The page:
By Emily Anderson, Kentucky Youth Advocates inten

On October 1, 2019, Kentucky began implementation of the Family First Prevention Services Act of 2018 (FFPSA) to provide better services for families at risk of entering the child welfare system and to improve the well-being of those children that are already in foster care. In order to make the transition to this act easier, Congress has passed the Family First Transition and Support Act.

The provisions of the federal Family First Transition Act are important as they will help Kentucky to overcome some of the barriers to implementation of the Family First Act and to advance services to Kentucky’s kids and families in need. There are three main aids that this act will provide to make the transition easier for Kentucky. We feel it is important to clarify these updates and how we believe it will benefit Kentucky’s kids.

Phase in the 50 percent requirement for well-supported programs

What does this mean?

The federal Family First Act requires that at least 50 percent of the state claims for foster care prevention funding be for “well-supported” programs, which is the highest of the evidence-based categories for programming. With the passage of the Family First Transition Act, the requirement will be delayed through fiscal year 2021. In fiscal year 2022 and 2023, spending on “supported” and well-supported” programs will count towards the 50 percent requirement of the Family First Act. In 2024, the 50 percent requirement for “well-supported” will take full effect.

Why is it good for Kentucky’s kids?

Allowing Kentucky to receive reimbursement for a wider range of prevention programs while the federal evidence-based clearinghouse is built will allow for our state to immediately implement a wide variety of programs that will help Kentucky’s kids. Children and families will be able to benefit from these new programs without delay while well-supported programs are found and added to Kentucky’s toolbox for helping kids. This further ensures that Kentucky’s kids are afforded the highest quality interventions by allowing Kentucky the time and money to ensure that these programs are found and implemented.

Transition funding to help Kentucky implement the Family First Act

What does this mean?

The Family First Transition Act recognizes that there are a lot of costs associated with the implementation of the Family First Act. In order to make the transition easier, the Family First Transition Act will provide a total of $500 million for one-time, flexible funding to go towards implementation. This money can be used for start-up costs, waiver transition, and proving foster care safety and quality. Three percent of the money will be set aside for tribes and the remainder of the funds will be allocated using the Stephanie Tubbs Jones Child Welfare Services funding formula without match or reservations. This formula gives a base allotment of $70,000 with the remainder of the money distributed using a variable formula that takes into account the child population under the age of 21 and the complement of the state per capita income compared to the U.S. per capita income.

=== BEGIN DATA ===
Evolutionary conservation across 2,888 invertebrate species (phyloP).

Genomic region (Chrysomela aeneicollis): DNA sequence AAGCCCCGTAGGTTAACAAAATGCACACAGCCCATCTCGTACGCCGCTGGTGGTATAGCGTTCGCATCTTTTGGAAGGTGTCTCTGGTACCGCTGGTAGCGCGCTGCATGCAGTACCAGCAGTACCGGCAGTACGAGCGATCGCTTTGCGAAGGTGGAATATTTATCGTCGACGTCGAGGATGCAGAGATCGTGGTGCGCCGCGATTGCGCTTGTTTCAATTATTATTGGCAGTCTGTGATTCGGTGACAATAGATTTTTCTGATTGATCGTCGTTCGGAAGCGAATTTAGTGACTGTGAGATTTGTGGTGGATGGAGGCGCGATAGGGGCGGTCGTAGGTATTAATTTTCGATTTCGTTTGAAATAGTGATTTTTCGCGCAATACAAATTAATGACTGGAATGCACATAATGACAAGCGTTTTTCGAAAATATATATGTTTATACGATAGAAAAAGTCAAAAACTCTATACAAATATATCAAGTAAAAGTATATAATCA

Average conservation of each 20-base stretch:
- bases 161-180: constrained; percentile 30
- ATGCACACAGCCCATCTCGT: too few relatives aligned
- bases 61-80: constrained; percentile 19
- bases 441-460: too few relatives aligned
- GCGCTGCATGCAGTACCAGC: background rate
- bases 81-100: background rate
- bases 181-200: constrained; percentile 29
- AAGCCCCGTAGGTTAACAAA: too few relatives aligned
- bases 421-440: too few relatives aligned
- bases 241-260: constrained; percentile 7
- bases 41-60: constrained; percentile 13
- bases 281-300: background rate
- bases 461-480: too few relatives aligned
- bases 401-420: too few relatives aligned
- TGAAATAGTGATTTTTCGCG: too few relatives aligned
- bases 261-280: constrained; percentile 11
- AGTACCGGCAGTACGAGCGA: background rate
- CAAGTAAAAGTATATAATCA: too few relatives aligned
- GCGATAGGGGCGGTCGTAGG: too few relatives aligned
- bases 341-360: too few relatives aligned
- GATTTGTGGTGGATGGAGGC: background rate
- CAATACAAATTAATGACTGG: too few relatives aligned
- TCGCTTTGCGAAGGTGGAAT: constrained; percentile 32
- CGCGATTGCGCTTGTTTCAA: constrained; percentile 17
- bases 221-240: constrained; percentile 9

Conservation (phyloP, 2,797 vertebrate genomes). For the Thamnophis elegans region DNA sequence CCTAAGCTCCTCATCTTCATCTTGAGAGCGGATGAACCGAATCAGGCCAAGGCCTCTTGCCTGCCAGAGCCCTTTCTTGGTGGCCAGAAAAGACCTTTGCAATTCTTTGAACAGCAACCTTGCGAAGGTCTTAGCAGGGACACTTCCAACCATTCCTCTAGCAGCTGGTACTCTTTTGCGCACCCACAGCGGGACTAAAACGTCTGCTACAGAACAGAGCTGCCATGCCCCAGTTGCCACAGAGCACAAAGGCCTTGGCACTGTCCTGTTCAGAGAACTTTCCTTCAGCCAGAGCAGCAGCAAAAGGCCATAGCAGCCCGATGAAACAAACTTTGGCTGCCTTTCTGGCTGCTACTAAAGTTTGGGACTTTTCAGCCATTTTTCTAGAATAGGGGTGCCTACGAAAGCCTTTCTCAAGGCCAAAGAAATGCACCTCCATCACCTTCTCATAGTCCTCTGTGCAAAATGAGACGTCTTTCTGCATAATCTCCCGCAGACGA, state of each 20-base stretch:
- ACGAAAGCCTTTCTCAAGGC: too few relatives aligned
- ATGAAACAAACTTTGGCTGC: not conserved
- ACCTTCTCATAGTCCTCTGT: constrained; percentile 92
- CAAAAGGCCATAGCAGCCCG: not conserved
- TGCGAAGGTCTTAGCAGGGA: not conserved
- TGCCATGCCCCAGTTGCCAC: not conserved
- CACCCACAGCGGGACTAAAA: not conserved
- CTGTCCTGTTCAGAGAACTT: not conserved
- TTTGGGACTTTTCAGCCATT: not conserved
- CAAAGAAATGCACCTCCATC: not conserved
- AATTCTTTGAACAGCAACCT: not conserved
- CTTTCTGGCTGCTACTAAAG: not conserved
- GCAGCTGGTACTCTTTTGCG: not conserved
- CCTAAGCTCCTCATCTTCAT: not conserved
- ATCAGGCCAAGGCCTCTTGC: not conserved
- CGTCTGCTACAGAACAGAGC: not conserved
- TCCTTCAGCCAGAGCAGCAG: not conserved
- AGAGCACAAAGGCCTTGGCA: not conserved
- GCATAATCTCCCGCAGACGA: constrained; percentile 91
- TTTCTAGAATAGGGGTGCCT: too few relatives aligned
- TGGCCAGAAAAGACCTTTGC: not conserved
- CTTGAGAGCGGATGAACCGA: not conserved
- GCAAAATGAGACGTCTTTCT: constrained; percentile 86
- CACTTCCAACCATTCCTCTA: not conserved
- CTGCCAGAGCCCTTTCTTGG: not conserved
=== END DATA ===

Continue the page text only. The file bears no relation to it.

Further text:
Why is this good for Kentucky’s kids?

Any transition to new programs and systems is costly. With this transition funding however, Kentucky will have the available funds to immediately help kids and families, without having to draw from other sources. Kentucky’s kids and families can immediately reap the benefits of these programs since the state will have funding on hand to support implementation.

Short-term funding certainty for states with expiring waivers

What does this mean?

Twenty-two states, the District of Columbia, and one tribe have child welfare waivers that allow them to use funding on families or for services that are not under the traditional foster care program. In 2011, Congress enacted a law that states those waivers needed to sunset by the end of FY 2019. In order to ease this transition, the Family First Transition Act will provide temporary grants to states where the expiring waivers would cause them to experience a significant loss in funds. In fiscal year 2020, states will receive not less than 90 percent of the amount that was going to be received under the waiver in fiscal year 2019. In fiscal year 2021, this amount will be reduced to 75 percent of the amount that they would have received under the waiver in fiscal year 2019.

Why is this good for Kentucky’s kids?

With the grant transition funding, programs that are currently funded under the waivers will continue to have monetary support as the transition to the Family First Act occurs. Kids and families that are benefitting from these services will still receive the benefits as the system transitions to even better programming under the Family First Act. Additionally, the money that was being spent outside of the foster care program will come back into foster care funding once the waivers are phased out, providing even more funding and effective services for the kids and families of Kentucky.

Children and teens involved in the child welfare system do best in families, where there is a safe and stable environment that supports their growth and well-being. Passage of the bipartisan Family First Prevention Services Act of 2018 took important steps to realign federal funding to ensure children in foster care are placed with families and to prioritize critical supports, such as mental health and substance abuse treatment, in-home parent skill-based programs, and family therapy, that can help prevent the need for foster care in the first place. Learn more in this toolkit on the federal Family First Act.